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Mohamadabadi K.,Plasma Physics Laboratory | Coillot C.,Plasma Physics Laboratory | Hillion M.,SYSNAV
IEEE Sensors Journal | Year: 2013

In this study we address the cross-axis effect (or error) problem in three-axis Anisotropic Magneto Resistance (AMR) magnetic sensors. We focus on magnetometer calibration in the Earth's magnetic field for low-cost sensors. We propose a self-consistent and practical method based on the cross-axis effect modeling, to compensate for the cross-axis effect without using any high precision magnetic sensors for comparing the results. This method does not depend also to other instruments to provide and measure the magnetic field. The compensation method is implemented in two configurations: direct amplification of an AMR signal and magnetization flipping. We show that the residual error with the compensation method in a non-flipped sensor is similar to that sensor in a using flipping. © 2001-2012 IEEE.


PubMed | Groupe Hospitalier Of La Pitie Salpetriere and SYSNAV
Type: Journal Article | Journal: PloS one | Year: 2016

Measurement of muscle strength and activity of upper limbs of non-ambulant patients with neuromuscular diseases is a major challenge. ActiMyo is an innovative device that uses magneto-inertial sensors to record angular velocities and linear accelerations that can be used over long periods of time in the home environment. The device was designed to insure long-term stability and good signal to noise ratio, even for very weak movements. In order to determine relevant and pertinent clinical variables with potential for use as outcome measures in clinical trials or to guide therapy decisions, we performed a pilot study in non-ambulant neuromuscular patients. We report here data from seven Duchenne Muscular Dystrophy (DMD) patients (mean age 18.5 5.5 years) collected in a clinical setting. Patients were assessed while wearing the device during performance of validated tasks (MoviPlate, Box and Block test and Minnesota test) and tasks mimicking daily living. The ActiMyo sensors were placed on the wrists during all the tests. Software designed for use with the device computed several variables to qualify and quantify muscular activity in the non-ambulant subjects. Four variables representative of upper limb activity were studied: the rotation rate, the ratio of the vertical component in the overall acceleration, the hand elevation rate, and an estimate of the power of the upper limb. The correlations between clinical data and physical activity and the ActiMyo movement parameters were analyzed. The mean of the rotation rate and mean of the elevation rate appeared promising since these variables had the best reliability scores and correlations with task scores. Parameters could be computed even in a patient with a Brooke functional score of 6. The variables chosen are good candidates as potential outcome measures in non-ambulant patients with Duchenne Muscular Dystrophy and use of the ActiMyo is currently being explored in home environment.ClinicalTrials.gov NCT01611597.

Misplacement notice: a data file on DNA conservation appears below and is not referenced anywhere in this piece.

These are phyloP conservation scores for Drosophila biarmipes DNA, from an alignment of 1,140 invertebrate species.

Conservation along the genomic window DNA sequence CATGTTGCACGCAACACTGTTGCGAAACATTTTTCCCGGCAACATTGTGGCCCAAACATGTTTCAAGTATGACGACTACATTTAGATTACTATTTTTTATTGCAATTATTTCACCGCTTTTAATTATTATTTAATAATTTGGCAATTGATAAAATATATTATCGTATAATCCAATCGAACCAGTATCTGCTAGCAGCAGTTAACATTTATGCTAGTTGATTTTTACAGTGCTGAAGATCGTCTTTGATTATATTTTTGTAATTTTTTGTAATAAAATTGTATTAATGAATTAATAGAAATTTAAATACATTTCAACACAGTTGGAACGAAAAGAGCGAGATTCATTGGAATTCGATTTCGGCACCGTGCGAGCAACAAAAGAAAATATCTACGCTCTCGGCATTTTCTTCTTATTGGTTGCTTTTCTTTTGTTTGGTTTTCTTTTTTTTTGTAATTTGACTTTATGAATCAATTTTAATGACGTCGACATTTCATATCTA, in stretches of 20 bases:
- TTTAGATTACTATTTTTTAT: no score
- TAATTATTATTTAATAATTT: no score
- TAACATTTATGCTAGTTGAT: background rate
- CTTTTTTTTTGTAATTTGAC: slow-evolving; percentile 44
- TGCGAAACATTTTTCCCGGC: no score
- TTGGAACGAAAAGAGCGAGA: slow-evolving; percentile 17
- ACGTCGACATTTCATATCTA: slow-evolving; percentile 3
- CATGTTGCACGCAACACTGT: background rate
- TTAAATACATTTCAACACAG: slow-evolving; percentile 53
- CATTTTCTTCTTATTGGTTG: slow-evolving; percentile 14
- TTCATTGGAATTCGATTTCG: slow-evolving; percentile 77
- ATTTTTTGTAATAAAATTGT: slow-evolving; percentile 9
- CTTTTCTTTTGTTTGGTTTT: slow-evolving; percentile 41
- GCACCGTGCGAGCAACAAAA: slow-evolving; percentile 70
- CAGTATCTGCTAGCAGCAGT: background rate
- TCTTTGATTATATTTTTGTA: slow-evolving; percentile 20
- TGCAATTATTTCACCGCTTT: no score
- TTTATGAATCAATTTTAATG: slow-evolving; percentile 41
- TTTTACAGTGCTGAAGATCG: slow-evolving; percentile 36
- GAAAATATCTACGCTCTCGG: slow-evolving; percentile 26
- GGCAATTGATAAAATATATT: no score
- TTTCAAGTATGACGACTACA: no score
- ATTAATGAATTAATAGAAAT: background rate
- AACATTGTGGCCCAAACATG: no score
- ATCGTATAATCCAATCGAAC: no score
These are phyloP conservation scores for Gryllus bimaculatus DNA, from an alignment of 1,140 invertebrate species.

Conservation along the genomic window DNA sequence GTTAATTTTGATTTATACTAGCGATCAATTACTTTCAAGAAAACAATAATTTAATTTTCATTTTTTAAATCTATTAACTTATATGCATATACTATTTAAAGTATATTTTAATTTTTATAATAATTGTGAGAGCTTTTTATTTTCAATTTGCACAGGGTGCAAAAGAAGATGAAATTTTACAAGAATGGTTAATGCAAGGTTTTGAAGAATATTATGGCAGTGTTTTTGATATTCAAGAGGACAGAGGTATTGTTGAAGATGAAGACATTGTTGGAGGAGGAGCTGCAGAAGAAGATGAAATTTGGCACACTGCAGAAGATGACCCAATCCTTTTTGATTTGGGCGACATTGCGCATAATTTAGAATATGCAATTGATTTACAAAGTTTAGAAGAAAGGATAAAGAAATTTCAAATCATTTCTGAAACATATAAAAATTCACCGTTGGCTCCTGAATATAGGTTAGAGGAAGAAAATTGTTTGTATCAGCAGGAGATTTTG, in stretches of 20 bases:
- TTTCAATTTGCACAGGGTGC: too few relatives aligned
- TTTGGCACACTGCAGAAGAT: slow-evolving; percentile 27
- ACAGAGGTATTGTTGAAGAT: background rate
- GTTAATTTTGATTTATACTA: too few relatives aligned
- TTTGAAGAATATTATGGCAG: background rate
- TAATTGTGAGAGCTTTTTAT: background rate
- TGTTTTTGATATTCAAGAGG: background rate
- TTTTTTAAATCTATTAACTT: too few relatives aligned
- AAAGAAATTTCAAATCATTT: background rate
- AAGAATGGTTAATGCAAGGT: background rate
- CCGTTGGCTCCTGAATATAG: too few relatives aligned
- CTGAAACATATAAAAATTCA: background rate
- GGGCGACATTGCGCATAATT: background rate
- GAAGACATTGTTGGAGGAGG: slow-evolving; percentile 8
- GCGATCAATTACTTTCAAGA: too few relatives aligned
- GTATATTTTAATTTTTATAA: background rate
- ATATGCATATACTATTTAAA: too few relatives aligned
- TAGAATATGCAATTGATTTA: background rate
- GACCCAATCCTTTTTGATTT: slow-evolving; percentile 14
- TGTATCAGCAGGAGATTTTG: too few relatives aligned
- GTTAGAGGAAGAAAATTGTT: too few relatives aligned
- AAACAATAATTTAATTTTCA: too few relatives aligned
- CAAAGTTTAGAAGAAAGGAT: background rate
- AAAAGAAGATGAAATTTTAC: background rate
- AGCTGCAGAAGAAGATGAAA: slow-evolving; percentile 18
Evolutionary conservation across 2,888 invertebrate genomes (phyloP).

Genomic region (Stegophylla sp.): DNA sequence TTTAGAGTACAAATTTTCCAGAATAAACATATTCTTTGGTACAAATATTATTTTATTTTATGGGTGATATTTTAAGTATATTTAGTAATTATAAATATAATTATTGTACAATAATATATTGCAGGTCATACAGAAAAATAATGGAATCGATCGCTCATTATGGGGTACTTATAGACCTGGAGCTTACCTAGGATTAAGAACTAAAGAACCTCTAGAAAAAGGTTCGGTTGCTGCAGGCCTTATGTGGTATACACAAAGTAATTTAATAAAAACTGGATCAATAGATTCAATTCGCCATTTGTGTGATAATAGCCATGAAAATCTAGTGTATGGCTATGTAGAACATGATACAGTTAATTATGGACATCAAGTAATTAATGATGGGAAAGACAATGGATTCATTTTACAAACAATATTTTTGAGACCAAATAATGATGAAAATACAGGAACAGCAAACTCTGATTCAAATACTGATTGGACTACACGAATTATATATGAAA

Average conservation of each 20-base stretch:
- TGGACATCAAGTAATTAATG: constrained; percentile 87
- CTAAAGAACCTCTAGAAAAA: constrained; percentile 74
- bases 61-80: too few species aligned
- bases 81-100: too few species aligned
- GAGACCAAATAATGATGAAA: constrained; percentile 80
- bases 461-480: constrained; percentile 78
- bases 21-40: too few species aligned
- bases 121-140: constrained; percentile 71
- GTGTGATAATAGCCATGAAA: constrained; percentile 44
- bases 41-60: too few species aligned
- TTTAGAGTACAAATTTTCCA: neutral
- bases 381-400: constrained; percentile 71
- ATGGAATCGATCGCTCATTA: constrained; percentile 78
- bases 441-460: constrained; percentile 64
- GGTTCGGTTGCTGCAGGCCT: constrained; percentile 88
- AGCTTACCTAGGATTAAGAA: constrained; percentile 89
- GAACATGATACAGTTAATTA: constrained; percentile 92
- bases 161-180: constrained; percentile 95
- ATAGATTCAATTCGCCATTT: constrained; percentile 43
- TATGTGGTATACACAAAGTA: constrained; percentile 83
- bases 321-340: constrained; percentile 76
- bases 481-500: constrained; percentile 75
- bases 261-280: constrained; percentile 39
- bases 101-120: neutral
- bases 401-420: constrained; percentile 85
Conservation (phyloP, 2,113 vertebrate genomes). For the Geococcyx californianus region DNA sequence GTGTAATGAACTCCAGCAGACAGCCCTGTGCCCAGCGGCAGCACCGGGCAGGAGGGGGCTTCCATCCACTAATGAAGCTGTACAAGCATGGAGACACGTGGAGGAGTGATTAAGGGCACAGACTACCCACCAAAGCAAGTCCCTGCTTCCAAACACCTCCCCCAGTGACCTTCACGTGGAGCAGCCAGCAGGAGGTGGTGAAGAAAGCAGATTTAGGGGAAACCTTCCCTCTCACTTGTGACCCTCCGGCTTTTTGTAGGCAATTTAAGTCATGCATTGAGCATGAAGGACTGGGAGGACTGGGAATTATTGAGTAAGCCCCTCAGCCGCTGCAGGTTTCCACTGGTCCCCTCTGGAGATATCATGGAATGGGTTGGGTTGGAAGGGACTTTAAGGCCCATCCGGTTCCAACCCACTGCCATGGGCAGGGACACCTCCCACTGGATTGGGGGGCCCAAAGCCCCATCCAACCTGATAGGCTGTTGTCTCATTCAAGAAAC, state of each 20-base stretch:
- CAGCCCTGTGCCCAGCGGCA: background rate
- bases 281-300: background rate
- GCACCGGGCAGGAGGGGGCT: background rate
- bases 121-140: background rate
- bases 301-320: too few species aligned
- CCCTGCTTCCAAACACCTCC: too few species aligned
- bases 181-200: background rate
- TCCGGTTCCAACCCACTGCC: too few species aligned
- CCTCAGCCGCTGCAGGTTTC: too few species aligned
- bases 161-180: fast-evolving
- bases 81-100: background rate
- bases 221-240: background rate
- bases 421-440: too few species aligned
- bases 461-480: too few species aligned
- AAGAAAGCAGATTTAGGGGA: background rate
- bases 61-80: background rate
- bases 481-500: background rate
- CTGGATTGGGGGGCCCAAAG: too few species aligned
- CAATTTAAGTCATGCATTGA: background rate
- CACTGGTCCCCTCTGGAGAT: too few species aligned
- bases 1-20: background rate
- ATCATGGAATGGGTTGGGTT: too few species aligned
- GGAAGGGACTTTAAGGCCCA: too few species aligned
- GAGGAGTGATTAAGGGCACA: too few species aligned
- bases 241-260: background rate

Bristeau P.-J.,MINES ParisTech | Callou F.,Parrot | Vissiere D.,SYSNAV | Petit N.,MINES ParisTech
IFAC Proceedings Volumes (IFAC-PapersOnline) | Year: 2011

This paper exposes the Navigation and Control technology embedded in a recently commercialized micro Unmanned Aerial Vehicle (UAV), the AR.Drone, which cost and performance are unprecedented among any commercial product for mass markets. The system relies on state-of-the-art indoor navigation systems combining low-cost inertial sensors, computer vision techniques, sonar, and accounting for aerodynamics models. © 2011 IFAC.


Mohamadabadi K.,Ecole Polytechnique - Palaiseau | Hillion M.,Sysnav
IEEE Sensors Journal | Year: 2014